6. Selfish One: Because the album is called Red Hot Rhythm & Blues, and the television special was all about celebrating the history of R&B history, it does seem a little strange that thus far, most of the songs have been contemporary pop tunes. That changes with this song, a remake of the 1964 Jackie Ross hit. This is an absolutely perfect song for Miss Ross, and her version is every bit as strong as the original recording; it’s really one of the best songs on the album. Mr. Dowd’s production here is extremely well-done; it sounds similar to the 1960s original while still managing to remain contemporary and not falling into the “campy remake” trap. But it’s really Diana who shines here; she keeps her vocal simple and strong, and there’s a joy and confidence that rings through that makes this a really pleasurable listen. I love her “Is it really you?” around 1:40, as she easily nails the high-note and proves again that she has a range many aren’t aware of. Toward the end of the song, her ad-libs are soulful and spot-on as well. Bottom line, this song is a real treat and a highlight of the LP; it’s another song that probably could’ve been lifted as a single, though I’m not quite sure what market it would have been aimed at — but it’s certainly adult R&B at its best.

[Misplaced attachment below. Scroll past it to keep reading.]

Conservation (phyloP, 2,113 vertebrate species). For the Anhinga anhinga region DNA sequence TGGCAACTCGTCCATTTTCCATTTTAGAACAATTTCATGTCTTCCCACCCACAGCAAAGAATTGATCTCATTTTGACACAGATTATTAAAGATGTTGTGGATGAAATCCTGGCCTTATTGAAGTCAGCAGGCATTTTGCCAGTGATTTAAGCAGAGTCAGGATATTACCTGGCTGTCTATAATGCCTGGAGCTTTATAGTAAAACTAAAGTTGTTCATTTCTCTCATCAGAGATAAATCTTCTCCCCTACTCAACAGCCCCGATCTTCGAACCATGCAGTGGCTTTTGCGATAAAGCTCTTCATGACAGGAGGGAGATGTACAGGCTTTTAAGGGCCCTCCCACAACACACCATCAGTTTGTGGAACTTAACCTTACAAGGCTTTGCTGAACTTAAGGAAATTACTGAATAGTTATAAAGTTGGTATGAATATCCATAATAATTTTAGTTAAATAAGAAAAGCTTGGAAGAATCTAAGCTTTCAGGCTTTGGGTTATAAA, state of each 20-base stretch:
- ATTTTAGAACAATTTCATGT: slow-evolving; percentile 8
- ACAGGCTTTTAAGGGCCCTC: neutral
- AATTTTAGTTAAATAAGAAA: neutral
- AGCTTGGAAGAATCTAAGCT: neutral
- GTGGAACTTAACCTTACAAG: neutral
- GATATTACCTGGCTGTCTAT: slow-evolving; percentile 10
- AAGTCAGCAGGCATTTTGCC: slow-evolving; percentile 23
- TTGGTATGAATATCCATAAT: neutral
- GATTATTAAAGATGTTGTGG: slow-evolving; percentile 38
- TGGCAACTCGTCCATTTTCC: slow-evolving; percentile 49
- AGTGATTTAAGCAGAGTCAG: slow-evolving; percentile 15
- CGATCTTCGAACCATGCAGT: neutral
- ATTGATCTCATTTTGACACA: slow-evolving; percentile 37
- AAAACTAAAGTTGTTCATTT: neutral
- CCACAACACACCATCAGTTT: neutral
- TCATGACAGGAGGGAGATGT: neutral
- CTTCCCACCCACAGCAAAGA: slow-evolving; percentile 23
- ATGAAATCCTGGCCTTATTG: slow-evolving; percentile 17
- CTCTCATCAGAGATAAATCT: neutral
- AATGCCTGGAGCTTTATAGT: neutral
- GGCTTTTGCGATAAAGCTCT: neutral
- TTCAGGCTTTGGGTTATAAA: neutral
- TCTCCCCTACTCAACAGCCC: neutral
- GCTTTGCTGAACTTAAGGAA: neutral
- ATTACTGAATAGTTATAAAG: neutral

7. Cross My Heart: Diana follows one great vocal performance with another, hitting a home run with this pop song (again, this isn’t exactly a “Red Hot R&B” number…but it’s still a good one!). This is a nice, mid-tempo track that features a classic Miss Ross performance; her voice is smooth and sensual, and there’s a confidence and energy here again that makes it hard to resist. If I’d been a label executive at RCA (oh, if only…), this would have been my choice for a single, as it’s a strong, adult pop song that would have sounded great on radio; had it been given a push, I think this could have charted and probably could have been a big overseas hit, too. Miss Ross really sounds great after the bridge, starting around 3:20, when the key changes and her vocal soar higher; she’s still breathy, but her voice doesn’t sound weak, and it’s nice to hear her deviate from the melody line a little at 3:43 when she sings the “Cross My Heart” refrain. This is another album standout, and an RCA recording that really stands the test of time.